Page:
Report of the Regional Technical Workshop on Data Collection Trawl Fisheries Management Information and Data Requirements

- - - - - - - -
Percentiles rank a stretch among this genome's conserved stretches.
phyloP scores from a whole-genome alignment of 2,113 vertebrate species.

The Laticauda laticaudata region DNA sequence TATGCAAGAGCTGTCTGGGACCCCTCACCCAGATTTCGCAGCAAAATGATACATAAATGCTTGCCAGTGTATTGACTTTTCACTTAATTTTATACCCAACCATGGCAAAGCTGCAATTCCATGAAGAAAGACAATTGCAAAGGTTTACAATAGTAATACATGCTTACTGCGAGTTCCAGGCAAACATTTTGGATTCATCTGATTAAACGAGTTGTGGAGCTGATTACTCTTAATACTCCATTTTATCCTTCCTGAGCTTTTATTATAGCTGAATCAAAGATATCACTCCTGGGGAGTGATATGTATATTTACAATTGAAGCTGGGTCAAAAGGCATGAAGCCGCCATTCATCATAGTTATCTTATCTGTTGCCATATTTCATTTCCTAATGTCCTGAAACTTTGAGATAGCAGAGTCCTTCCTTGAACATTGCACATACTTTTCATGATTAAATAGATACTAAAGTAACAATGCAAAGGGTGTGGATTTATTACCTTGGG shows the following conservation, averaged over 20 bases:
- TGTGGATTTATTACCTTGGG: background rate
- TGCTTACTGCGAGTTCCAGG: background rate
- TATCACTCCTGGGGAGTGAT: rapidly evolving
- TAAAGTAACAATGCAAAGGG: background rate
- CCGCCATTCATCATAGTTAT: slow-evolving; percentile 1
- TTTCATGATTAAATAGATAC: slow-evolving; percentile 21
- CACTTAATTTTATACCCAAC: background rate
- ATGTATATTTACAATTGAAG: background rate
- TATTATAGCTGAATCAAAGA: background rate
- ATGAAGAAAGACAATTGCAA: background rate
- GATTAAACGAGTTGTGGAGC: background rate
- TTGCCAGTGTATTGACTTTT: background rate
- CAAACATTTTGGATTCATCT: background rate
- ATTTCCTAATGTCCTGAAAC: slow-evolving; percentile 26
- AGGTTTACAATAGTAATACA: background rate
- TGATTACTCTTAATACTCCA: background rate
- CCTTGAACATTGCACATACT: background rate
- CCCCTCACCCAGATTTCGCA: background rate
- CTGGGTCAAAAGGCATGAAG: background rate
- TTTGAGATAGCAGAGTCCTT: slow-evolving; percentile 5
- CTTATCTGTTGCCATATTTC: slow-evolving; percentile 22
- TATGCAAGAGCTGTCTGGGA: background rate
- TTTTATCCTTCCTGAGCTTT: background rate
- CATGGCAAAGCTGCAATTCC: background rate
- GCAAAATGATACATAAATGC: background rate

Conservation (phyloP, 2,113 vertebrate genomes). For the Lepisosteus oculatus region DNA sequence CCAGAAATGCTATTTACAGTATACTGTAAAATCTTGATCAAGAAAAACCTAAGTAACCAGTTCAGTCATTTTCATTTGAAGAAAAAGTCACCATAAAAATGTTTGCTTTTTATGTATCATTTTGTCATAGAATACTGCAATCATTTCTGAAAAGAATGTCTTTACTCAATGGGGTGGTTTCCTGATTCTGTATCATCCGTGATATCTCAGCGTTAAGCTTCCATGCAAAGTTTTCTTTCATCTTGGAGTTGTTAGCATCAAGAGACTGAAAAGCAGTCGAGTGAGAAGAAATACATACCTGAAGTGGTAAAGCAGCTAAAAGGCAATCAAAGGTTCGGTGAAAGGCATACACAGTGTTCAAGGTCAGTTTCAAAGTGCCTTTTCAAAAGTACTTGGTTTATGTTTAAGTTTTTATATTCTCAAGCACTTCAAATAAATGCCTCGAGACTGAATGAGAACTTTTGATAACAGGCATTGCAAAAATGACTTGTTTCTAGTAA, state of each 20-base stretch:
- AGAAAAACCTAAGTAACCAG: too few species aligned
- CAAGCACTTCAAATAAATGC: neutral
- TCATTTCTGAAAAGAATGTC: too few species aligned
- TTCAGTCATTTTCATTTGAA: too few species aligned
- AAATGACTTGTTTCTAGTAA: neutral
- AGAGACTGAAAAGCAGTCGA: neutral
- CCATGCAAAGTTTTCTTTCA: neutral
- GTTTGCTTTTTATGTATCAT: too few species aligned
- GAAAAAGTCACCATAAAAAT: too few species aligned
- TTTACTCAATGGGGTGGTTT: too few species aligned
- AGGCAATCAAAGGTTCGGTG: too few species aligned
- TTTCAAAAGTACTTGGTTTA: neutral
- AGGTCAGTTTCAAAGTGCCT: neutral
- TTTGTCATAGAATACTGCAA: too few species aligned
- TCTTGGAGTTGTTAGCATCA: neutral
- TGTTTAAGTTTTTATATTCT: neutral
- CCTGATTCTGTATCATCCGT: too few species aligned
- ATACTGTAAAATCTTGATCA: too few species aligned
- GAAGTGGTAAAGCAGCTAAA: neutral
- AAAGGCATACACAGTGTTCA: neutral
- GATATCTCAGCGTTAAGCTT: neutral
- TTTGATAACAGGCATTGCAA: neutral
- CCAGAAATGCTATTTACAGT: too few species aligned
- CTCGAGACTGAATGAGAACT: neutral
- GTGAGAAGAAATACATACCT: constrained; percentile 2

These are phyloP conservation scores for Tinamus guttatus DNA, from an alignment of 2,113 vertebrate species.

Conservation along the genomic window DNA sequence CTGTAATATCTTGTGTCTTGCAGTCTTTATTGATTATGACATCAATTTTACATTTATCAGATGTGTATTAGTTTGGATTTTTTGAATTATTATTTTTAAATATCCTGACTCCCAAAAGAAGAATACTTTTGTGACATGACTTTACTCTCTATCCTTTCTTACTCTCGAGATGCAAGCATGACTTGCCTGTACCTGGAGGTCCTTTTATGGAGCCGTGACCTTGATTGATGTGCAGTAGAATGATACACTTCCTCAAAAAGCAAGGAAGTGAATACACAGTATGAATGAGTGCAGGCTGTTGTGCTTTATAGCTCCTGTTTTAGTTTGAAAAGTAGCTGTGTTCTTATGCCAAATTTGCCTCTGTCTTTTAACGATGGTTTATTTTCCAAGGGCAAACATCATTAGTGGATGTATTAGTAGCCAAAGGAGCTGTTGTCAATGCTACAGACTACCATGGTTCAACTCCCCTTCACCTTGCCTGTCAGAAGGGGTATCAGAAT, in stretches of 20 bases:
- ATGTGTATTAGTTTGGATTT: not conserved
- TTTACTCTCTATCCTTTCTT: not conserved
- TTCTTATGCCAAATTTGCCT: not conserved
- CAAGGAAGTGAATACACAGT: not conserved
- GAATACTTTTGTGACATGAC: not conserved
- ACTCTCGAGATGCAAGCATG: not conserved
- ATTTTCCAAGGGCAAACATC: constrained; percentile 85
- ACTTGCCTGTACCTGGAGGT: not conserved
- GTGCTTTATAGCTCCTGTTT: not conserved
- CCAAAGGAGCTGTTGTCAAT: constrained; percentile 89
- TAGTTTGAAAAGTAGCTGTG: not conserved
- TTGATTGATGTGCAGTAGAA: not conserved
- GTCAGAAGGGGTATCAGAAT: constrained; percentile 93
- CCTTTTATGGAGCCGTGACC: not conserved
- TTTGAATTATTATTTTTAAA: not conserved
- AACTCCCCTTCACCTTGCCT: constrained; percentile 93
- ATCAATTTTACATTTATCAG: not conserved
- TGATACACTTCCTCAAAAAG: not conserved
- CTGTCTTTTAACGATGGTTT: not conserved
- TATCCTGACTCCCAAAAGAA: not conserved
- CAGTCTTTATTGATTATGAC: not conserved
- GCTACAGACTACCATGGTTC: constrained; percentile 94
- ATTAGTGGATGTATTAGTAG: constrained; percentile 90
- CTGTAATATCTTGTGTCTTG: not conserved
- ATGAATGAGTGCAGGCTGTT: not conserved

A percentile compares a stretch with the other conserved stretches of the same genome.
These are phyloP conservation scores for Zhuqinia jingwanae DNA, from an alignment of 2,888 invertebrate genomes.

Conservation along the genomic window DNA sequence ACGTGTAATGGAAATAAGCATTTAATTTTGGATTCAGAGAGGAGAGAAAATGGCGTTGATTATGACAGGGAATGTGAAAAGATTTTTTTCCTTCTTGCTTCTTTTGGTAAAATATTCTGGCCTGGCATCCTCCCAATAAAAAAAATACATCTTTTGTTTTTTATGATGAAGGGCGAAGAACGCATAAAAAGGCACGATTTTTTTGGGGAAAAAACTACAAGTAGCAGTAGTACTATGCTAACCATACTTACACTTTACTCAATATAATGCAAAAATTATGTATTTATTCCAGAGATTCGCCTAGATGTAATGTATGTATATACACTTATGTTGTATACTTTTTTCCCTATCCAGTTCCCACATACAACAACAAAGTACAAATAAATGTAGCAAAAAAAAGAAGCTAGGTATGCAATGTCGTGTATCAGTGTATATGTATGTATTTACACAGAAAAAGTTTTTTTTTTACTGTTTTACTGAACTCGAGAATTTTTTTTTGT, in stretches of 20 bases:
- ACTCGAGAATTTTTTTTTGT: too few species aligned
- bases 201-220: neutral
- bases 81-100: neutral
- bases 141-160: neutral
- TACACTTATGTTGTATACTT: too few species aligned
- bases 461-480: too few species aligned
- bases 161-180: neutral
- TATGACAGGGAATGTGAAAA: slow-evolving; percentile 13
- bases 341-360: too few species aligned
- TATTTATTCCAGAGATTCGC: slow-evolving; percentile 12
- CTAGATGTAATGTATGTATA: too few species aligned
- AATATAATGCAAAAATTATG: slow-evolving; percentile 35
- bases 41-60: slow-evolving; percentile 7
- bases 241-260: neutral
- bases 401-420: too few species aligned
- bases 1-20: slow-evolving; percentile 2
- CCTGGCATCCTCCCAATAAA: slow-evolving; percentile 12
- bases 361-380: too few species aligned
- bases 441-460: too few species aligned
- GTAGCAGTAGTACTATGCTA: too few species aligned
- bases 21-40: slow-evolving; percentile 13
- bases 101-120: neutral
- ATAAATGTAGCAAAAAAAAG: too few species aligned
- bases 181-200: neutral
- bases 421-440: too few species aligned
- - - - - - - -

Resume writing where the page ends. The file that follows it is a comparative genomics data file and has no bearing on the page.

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The Coral Triangle region of Southeast Asia is one of the world’s most biologically diverse, economically productive but potentially vulnerable marine zones. As a result of increasing populations and exploitation pressures, growing threats from pollution and major ecosystem changes are a particular concern in the region. In the global and regional context, the untargeted capture of fish and non-fish species, commonly called by catch and discards, is an increasing concern. By catch includes fish, turtles, marine mammals, and corals and other seabed fauna and flora. This part of the catch tends to be poorly monitored and unmanaged but could be having an important impact on fishery resources, habitats and ecosystems. In some fisheries and regions, there is an increasing trend towards retention of the by catch consisting of juveniles and small-sized fish for use as food for human consumption or for utilization as feed in aquaculture or livestock rearing. This is therefore a complex issue, requiring resource and biodiversity aspects to be tackled alongside human needs and involving a mix of policy, technical and community support measures. The project; Strategies for trawl fisheries by catch management (REBYC-II CTI) is contributing to the more sustainable use of fisheries resources and healthier marine ecosystems in the Coral Triangle and Southeast Asia waters by reducing by catch, discards and fishing impacts fromtrawl fisheries. The Project is being executed by the Southeast Asian Fisheries Development Center (SEAFDEC), based in Bangkok, Thailand, and the governments of Indonesia, Papua New Guinea, Philippines, Thailand and Viet Nam, in partnership with the private sector and other relevant national, regional and international organisations. The Food and Agriculture Organization of the United Nations (FAO) is the Global Environment Facility (GEF) agency for the project. The project began in May 2011 and will run for four years. The total budget is USD 11,218,600. Based on the principles of the FAO Code of Conduct for Responsible Fisheries (1995) and the Ecosystem Approach to Fisheries (EAF), the project is building on the successes of the 2002-2008 FAO/UNEP /GEF global project “Reduction of Environmental Impact from Tropical Shrimp Trawling through the Introduction of By catch Reduction Technologies and Change of Management”.The Project focuses on multi-species bottom trawling, where by catch issues and the effects on ecosystems and livelihoods are consideredsignificant. The project is addressing these challenges by promoting sustainable fishing practices and improved trawl management.
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